dir: Chris Rock, 2014
It was a dark and stormy night…
Okay, but deadass, it was hella stormy last night as I made my sojourn to go watch Chris Rock’s latest, Top Five. Thank the lord I reconsidered taking my bike. Ya’ll may not have heard from the kid again, ‘cuz those torrents were serious. Luckily, I was delivert to the movies and back home by a couple brave Lyft drivers.
Now, before I dive into this I do wanna say something. The film is great, really. And, I usually don’t do spoiler alerts because I’m assuming, dear reader, that you’ve seen the film or you’re not super sensitive and care not for such silly things. In either case, after some thought, I’m deciding to make this as spoiler-free as possible. This is mostly because the surprises and content of the film work so well that to not let you experience them on your own accord would be a heinous crime.
Top Five is a semi (fully?) autobiographical stint in which comedian-turned-movie-star Andre Allen (Chris Rock) is interviewed throughout the course of the day by New York Times journalist Chelsea Brown (Rosario Dawson, hey boo). Outside of everything that happens in the film (and a lot does happen), that’s the core. In a way, the film is a masterwork because you almost forget that this entire affair spans a little more than 24 hours.
I’m calling this out because the film is incredibly intimate. For all the bizarre moments and hilarity, we always return to Rock and Dawson just talking, walking around New York. This in of itself was a treat for me as, in my opinion, Rock seemed to be lovingly showing off his city without being ostentatious. Speaking of hilarity, Top Five is almost like seeing the band get back together. Rock rounds up some of the best folks from comedy past and present (and possibly future). The only sad thing about this gathering of comics is the recent losses of some of the greats like Bernie Mac, Patrice O’Neal and others are amplified in turn. In my opinion, that subtext joins the larger meta structure of Top Five.
In a nutshell, Top Five is a story within a story about a story. Chris Rock is essentially playing himself, in a film about his life, but not “his life.” We’ve seen this before, in 2007’s I Think I Love My Wife. In a way, Top Five is the A-side to I Think’s B-side. It manifests a post-Good Hair Chris Rock who has seen his share of questionable choices (I’m looking at you Death at A Funeral, Grown Ups 2) and career gems (The sadly cancelled Totally Biased with W. Kamau Bell or the fun 2 Days in New York). While this older Rock is wiser and sharper with his wit, he still does indulge himself thematically. Chief in my mind is his (obsession?) with playing out extra-marital fantasies on-screen. Yes, you’ll see Rock dive into somebody’s pum-pum at least once during Top Five.
I won’t say whose it is doe. (*insert kermit meme here*)
I just really wonder what his relationship with his wife is life. I hope they’re solid. But I digress.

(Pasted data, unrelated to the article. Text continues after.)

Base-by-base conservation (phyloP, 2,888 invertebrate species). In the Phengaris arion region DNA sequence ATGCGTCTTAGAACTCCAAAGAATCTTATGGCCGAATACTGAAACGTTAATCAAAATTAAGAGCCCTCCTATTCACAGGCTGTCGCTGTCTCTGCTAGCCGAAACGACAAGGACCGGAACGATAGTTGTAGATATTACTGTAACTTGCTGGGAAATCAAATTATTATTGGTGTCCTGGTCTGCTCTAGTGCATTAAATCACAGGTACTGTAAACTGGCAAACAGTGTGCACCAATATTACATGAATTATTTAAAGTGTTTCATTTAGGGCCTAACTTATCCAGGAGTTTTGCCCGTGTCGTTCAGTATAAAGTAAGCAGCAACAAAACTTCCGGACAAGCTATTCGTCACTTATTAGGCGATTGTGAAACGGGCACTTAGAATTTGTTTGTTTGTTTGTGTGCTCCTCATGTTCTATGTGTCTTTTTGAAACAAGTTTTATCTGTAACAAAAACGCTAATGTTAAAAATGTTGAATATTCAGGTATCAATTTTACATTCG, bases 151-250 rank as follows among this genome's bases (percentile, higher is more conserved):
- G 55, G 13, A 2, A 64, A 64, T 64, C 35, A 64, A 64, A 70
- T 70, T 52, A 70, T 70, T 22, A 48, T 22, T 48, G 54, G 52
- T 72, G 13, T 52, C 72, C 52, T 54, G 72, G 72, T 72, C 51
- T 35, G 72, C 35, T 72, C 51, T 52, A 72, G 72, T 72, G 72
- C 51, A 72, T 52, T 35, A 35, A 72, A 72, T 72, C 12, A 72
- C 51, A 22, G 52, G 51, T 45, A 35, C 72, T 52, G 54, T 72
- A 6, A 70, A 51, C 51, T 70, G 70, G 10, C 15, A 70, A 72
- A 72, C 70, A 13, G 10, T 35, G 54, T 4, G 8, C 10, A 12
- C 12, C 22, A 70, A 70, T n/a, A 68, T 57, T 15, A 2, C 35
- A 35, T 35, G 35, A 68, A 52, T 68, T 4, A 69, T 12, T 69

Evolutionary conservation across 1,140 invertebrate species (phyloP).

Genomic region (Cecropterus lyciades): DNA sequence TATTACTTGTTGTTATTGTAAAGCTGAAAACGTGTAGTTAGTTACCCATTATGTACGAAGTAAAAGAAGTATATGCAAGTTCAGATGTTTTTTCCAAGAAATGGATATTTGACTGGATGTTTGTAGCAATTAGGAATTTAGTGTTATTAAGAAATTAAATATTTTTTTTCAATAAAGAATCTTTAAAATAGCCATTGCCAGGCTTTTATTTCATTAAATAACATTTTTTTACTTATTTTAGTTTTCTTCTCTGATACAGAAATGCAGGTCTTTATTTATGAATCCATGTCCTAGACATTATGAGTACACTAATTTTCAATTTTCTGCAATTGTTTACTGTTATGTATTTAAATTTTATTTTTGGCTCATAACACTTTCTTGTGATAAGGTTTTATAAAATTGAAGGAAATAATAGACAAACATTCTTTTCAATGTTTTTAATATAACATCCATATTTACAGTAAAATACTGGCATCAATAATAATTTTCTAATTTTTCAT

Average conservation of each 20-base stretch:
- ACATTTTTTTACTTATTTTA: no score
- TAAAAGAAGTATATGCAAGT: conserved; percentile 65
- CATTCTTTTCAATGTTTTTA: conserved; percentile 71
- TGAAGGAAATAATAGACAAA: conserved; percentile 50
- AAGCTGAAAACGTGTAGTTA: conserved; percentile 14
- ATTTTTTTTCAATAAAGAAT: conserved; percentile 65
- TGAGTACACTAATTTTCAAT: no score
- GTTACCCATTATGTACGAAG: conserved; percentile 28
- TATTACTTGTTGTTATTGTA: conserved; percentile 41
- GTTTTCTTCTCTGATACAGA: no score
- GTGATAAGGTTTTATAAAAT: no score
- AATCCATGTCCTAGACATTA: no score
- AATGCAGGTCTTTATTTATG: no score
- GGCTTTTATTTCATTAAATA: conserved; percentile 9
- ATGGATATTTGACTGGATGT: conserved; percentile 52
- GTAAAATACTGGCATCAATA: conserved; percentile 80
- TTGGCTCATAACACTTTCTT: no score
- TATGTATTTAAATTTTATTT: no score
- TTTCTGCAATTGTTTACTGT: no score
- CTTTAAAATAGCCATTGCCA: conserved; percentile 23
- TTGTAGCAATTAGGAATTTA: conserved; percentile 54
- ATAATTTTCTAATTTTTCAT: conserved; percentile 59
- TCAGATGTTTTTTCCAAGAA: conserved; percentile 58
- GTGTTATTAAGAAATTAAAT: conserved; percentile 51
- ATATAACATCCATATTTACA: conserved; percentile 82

Another thing to note is that much of the art strangely imitates life in ways that are both painful and funny. For instance, in a scuffle with police Andre is clearly put in a headlock. The recent killing of Eric Garner put this scene in a strange context where, the tragedy nearly overshadows the funny, forever shading it in a way that gave me pause. On the other hand, things can be quite surreal: there’s a montage where Andre is doing an interview run for his Haitian revolution film and he visits the Opie and Anthony Show. The whole scene gets an added boost of hilarity considering Cumia’s recent outing of himself as a racist shit.
Lastly, the main reason I consider Top Five the better half of I Think I Love My Wife is because of not only the better wit, but the handling of female characters. Namely, both films still hold Rock’s penchant for creating just 3D enough female characters to complement his protagonist’s journey to epiphany. Where Top Five betters I Think I Love My Wife however is Dawson’s great handling of Chelsea. Romantic interest aside, she bests and battles Rock on every front, not allowing him to be the only dynamic person on screen. The two have a great comedic chemistry that, paired with the multitude of intimate medium shots, make for a sharp and warm heart to an incredibly funny film. Ultimately, she does her character justice while also breathing life into a contrite late-act romance that could have easily fallen into the tired and overwrought category, real fast.
Without a doubt, Top Five is Rock’s anthology of himself. But it’s also a love letter to New York. And, a fair nod to the great comedians who have come before him. Cumulatively, it’s a triumphant jab at critics and fans alike that says: “I may have made some shitty movies. I may have taken time off to do other things. But, I’m still the Chris Rock you’ve grown to love. And I’m still funny as hell.”
The original Homeboy With A Keyboard ™, dap wants to be an enigma, but he’s pretty transparent. A transplant from “Back East,” he found himself in Oakland writing about alla the fun things. He’s in love with the coco(a) (skinned women and butter,) among other things. Find his rants and retweetery @dapisdope